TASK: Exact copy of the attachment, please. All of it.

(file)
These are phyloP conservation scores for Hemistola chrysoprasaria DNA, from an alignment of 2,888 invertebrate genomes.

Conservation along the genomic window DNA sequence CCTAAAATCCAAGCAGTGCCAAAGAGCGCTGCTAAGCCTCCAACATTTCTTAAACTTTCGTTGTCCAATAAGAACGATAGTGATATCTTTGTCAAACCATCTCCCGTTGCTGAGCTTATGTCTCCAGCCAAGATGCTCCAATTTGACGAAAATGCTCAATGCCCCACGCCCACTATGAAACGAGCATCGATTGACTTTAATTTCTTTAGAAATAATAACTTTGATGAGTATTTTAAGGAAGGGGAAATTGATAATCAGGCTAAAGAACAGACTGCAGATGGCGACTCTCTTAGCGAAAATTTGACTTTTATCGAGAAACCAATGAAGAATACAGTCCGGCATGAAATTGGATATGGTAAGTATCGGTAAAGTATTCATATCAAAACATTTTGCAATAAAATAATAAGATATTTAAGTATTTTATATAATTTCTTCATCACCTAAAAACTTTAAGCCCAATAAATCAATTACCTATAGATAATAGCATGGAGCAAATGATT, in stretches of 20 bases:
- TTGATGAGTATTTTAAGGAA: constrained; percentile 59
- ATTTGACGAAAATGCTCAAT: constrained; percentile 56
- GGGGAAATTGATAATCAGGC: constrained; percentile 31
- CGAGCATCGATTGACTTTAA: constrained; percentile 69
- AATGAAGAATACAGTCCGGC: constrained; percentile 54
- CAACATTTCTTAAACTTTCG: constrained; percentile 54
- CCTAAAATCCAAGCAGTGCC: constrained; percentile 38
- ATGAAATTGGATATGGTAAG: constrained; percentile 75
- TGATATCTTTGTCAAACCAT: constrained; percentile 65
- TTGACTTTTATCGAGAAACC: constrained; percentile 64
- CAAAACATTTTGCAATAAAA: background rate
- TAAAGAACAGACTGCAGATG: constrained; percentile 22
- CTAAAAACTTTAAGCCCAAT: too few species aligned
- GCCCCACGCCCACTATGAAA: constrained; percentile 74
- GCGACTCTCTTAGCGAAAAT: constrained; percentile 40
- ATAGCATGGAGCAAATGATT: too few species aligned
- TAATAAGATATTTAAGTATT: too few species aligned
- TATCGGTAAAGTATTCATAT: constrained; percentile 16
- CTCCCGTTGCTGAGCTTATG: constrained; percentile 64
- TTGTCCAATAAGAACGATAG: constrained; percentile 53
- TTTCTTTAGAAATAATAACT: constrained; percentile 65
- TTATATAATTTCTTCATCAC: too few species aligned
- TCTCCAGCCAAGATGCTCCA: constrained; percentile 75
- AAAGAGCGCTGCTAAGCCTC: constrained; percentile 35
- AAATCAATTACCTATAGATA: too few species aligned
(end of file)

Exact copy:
These are phyloP conservation scores for Hemistola chrysoprasaria DNA, from an alignment of 2,888 invertebrate genomes.

Conservation along the genomic window DNA sequence CCTAAAATCCAAGCAGTGCCAAAGAGCGCTGCTAAGCCTCCAACATTTCTTAAACTTTCGTTGTCCAATAAGAACGATAGTGATATCTTTGTCAAACCATCTCCCGTTGCTGAGCTTATGTCTCCAGCCAAGATGCTCCAATTTGACGAAAATGCTCAATGCCCCACGCCCACTATGAAACGAGCATCGATTGACTTTAATTTCTTTAGAAATAATAACTTTGATGAGTATTTTAAGGAAGGGGAAATTGATAATCAGGCTAAAGAACAGACTGCAGATGGCGACTCTCTTAGCGAAAATTTGACTTTTATCGAGAAACCAATGAAGAATACAGTCCGGCATGAAATTGGATATGGTAAGTATCGGTAAAGTATTCATATCAAAACATTTTGCAATAAAATAATAAGATATTTAAGTATTTTATATAATTTCTTCATCACCTAAAAACTTTAAGCCCAATAAATCAATTACCTATAGATAATAGCATGGAGCAAATGATT, in stretches of 20 bases:
- TTGATGAGTATTTTAAGGAA: constrained; percentile 59
- ATTTGACGAAAATGCTCAAT: constrained; percentile 56
- GGGGAAATTGATAATCAGGC: constrained; percentile 31
- CGAGCATCGATTGACTTTAA: constrained; percentile 69
- AATGAAGAATACAGTCCGGC: constrained; percentile 54
- CAACATTTCTTAAACTTTCG: constrained; percentile 54
- CCTAAAATCCAAGCAGTGCC: constrained; percentile 38
- ATGAAATTGGATATGGTAAG: constrained; percentile 75
- TGATATCTTTGTCAAACCAT: constrained; percentile 65
- TTGACTTTTATCGAGAAACC: constrained; percentile 64
- CAAAACATTTTGCAATAAAA: background rate
- TAAAGAACAGACTGCAGATG: constrained; percentile 22
- CTAAAAACTTTAAGCCCAAT: too few species aligned
- GCCCCACGCCCACTATGAAA: constrained; percentile 74
- GCGACTCTCTTAGCGAAAAT: constrained; percentile 40
- ATAGCATGGAGCAAATGATT: too few species aligned
- TAATAAGATATTTAAGTATT: too few species aligned
- TATCGGTAAAGTATTCATAT: constrained; percentile 16
- CTCCCGTTGCTGAGCTTATG: constrained; percentile 64
- TTGTCCAATAAGAACGATAG: constrained; percentile 53
- TTTCTTTAGAAATAATAACT: constrained; percentile 65
- TTATATAATTTCTTCATCAC: too few species aligned
- TCTCCAGCCAAGATGCTCCA: constrained; percentile 75
- AAAGAGCGCTGCTAAGCCTC: constrained; percentile 35
- AAATCAATTACCTATAGATA: too few species aligned